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Closely Held Conscience: Corporate Personhood in the Post–Hobby Lobby World

By Sean Nadel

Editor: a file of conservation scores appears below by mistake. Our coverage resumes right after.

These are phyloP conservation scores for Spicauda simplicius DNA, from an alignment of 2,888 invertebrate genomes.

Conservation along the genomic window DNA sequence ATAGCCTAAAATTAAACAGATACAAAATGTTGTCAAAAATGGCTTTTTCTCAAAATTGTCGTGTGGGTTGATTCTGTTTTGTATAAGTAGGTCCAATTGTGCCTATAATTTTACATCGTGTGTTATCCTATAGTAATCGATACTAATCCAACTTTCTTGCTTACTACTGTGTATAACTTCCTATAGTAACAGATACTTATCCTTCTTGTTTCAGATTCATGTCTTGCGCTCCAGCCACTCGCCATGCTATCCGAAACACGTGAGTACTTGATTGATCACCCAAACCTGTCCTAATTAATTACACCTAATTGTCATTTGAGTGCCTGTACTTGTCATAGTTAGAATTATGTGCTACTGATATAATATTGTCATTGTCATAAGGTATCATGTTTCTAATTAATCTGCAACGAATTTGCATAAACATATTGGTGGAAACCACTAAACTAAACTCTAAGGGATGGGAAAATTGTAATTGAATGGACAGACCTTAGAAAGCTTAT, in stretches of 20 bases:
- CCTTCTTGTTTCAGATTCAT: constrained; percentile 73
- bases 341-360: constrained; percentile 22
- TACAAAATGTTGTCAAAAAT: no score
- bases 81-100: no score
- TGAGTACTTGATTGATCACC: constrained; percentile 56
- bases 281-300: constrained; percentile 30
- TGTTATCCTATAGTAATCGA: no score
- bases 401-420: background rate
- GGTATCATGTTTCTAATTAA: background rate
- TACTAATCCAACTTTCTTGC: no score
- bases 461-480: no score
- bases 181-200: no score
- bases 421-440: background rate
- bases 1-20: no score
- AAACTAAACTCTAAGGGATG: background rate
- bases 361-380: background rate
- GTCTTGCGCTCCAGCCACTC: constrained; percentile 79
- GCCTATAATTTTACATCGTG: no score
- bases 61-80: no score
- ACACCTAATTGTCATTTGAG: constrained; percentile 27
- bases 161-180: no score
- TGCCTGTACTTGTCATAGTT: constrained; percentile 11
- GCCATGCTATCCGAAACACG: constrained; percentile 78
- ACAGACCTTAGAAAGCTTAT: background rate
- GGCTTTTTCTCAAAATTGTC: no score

This Note seeks to reframe scholarly criticism of Hobby Lobby by evaluating the case in the context of the evolving doctrine of corporate personhood and, specifically, the Obama Administration’s recent regulations that cabin the decision by implementing a new federal definition of “closely held corporations.” This Note suggests that, although problematic in certain regards, Hobby Lobby does not represent the return of Lochner. Indeed, the innovation of Hobby Lobby is not its interpretation of RFRA or the Free Exercise clause, but rather its extension of standing under RFRA to corporate parties. Accordingly, the concerns over Hobby Lobby are better articulated in the realm of corporate personhood rather than in the debate surrounding the First Amendment, making a focus on “Free Exercise Lochnerism” an ill-fitting mode of analysis. Moreover, by examining the progressive response to Hobby Lobby, epitomized by the resulting Department of Health and Human Services (HHS) regulations, the advantages of viewing the decision in terms of corporate personhood will become apparent. Part II of this Note examines the events precipitating Hobby Lobby, the decision in Hobby Lobby itself, and the debate surrounding and subsequent implementation of the resulting HHS regulations, which set the most comprehensive federal definition to date of closely held corporations. Part III critiques the HHS regulations by pointing to several problems, which both undermine the efficacy and goals of the regulation itself and pose precedential issues for the treatment of corporations in other contexts. Particularly, Part III comments that the post–Hobby Lobby effort to protect reproductive rights has undermined Hobby Lobby’s powerful language about corporate personhood, which could be used to advance corporate social responsibility, a key move for many progressive causes like environmentalism and workers’ rights. Part IV suggests an alternative to the current regulations that relies on the internal sincerity-testing model of RFRA, which evaluates whether the belief professed by plaintiff is authentic; this could prove to be less problematic than the current regime.